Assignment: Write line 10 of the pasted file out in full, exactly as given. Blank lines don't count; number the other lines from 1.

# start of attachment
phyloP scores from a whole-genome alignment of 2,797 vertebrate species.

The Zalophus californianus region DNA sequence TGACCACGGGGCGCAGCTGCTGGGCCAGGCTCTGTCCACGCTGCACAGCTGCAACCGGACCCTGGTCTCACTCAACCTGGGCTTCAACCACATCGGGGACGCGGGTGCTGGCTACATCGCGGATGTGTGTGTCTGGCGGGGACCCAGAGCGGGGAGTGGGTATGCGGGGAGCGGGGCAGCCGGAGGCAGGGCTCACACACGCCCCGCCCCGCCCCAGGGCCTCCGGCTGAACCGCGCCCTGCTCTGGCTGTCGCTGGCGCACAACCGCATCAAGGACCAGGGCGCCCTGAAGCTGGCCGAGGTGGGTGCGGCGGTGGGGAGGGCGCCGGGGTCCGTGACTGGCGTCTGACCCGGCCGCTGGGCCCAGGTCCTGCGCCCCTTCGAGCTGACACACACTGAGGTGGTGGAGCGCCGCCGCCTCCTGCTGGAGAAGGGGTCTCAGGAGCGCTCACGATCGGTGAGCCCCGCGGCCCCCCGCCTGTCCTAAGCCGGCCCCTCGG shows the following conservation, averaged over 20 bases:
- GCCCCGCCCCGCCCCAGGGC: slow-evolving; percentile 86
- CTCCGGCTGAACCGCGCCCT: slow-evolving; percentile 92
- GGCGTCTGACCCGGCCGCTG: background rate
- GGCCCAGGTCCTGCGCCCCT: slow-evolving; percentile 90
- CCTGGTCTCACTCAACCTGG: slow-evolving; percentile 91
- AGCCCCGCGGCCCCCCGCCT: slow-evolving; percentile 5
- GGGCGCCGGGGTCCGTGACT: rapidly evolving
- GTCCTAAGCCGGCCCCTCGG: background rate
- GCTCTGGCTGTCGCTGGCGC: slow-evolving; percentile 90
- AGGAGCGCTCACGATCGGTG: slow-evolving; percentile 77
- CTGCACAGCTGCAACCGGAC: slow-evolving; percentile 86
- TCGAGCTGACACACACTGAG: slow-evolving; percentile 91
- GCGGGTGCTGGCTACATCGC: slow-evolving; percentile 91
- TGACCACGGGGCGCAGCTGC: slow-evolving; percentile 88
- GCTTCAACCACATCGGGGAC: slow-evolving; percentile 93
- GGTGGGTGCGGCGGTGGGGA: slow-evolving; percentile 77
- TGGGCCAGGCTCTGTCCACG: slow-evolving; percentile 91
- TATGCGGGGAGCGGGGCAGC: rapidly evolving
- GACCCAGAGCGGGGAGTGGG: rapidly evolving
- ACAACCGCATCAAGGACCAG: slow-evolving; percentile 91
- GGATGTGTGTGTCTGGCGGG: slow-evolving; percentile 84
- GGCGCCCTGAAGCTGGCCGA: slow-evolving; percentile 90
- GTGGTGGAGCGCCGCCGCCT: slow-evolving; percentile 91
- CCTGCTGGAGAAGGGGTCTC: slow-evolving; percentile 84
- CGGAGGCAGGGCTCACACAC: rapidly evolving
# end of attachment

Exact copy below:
- GTCCTAAGCCGGCCCCTCGG: background rate